In the Kashmir site, the PM2.5 mass concentration was reduced to 29 µg m3 (≈ 56% reduced from 66 µg m3) in the first phase of lockdown (lockdown-1) based on SASS measurements. In the subsequent lockdown phases, the average PM2.5 mass concentration recorded by LCS shows good agreement with the SASS measurements. It is observed that the PM2.5 concentrations in the lockdown periods were below 30 µg m3 for both LCS and SASS measurements, showing a reduction of more than 60% compared to the pre-lockdown period. The LCS measured data and SASS derived data were similar, and percentage changes were also similar throughout the lockdown periods. In the Bhopal site, the impact of lockdown is observed as in the lockdown-1, the PM2.5 concentration was reduced to 25 µg m3 (≈ 45% reduced from 44 µg m3). Similarly, except lockdown-2, the PM2.5 concentrations were below 20 µg m3, showing a reduction of ≈ 60% compared to the pre-lockdown period. It can also be observed from Fig. 10 that the SASS measurements were also reduced significantly during these periods showing the impact of different lockdowns on the air quality at the Bhopal site. These results indicate that this site is affected by the vehicular emission, industry emission, or any local sources that were stopped during the lockdown periods due to which there is a significant change observed in the PM2.5 concentration. The Mahabaleshwar site had a low PM2.5 mass concentration in the pre-lockdown as well as the lockdown periods in comparison to the other regional sites. The concentration reduced by 48.5% by lockdown-4 and continued to reduce in lockdown-5 and lockdown-6 periods. The PM2.5 concentration reduced by ~94% from the pre-lockdown to the lockdown-6 period which shows a clear impact of lockdown on the air quality in Mahabaleshwar. For the Rohtak site, mass concentration data is not recorded in the lockdown periods, however, in the pre-lockdown phase, the PM2.5 mass concentration is 136 µg m3 and 104 µg m3 as recorded by LCS and SASS respectively.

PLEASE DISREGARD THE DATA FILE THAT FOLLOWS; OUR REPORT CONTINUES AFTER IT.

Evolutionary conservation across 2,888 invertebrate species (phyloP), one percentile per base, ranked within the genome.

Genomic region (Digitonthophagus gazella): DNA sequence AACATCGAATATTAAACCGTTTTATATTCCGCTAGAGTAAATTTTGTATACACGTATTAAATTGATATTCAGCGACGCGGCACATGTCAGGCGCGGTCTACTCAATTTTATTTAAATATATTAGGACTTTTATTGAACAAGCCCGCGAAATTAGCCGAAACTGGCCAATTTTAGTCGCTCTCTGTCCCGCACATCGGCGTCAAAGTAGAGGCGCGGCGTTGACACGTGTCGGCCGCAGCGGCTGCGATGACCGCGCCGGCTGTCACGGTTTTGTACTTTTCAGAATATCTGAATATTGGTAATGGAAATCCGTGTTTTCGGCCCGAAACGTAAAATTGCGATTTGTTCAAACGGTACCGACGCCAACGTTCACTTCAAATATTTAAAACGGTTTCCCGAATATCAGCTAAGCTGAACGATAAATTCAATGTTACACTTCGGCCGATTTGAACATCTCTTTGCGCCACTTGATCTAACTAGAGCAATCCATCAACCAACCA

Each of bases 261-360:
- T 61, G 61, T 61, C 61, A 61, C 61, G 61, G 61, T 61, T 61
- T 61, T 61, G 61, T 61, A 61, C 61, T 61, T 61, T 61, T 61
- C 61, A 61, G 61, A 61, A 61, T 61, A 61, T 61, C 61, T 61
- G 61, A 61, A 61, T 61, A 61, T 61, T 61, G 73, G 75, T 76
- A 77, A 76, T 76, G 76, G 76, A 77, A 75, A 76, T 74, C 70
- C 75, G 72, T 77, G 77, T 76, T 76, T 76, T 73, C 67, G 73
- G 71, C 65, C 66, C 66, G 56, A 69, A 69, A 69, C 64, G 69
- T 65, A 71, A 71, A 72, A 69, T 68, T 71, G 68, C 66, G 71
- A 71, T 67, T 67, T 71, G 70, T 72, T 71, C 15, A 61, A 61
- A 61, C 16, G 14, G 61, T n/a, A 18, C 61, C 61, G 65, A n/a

It is observed that the results obtained from regional sites are similar to the urban sites except for the Mahabaleshwar site. Sharma et al. (2020) and Singh et al. (2020) have observed a reduction in PM2.5 concentration by ~40% in various urban sites of India. Lower PM2.5 concentrations observed due to the imposition of COVID-19 lockdown primarily due to the restricted activities as mentioned earlier. A similar analysis was done in four metropolitan cities of India by Bedi et al. (2020) and the obtained results were the same as observed in this study. Another study was done in Delhi to assess the air quality in the pre-lockdown and lockdown period which indicates a similar pattern (Mahato et al., 2020). Sahoo et al. (2021) has also discussed the effect of lockdown on air quality in Maharashtra from January 2020 to July 2020. It was reported that the PM2.5 mass concentration was reduced significantly after lockdown as compared to the pre-lockdown period. The 3-day moving average was used to clarify and observe an accurate trend by smoothening the daily fluctuations. It is also useful in working out the average variations across a longer period, and the 3-day moving average was selected because it gives an average of consecutive 3-days which falls in the middle of the given series and hence it can be easily compared with the actual trend (Kowalska et al., 2019). 3-day moving average showed the normalized trend of the PM2.5 mass concentrations over all the periods. From the graphs, it is clear that the trend fluctuates, however, overall PM2.5 concentration had decreased in the lockdown periods.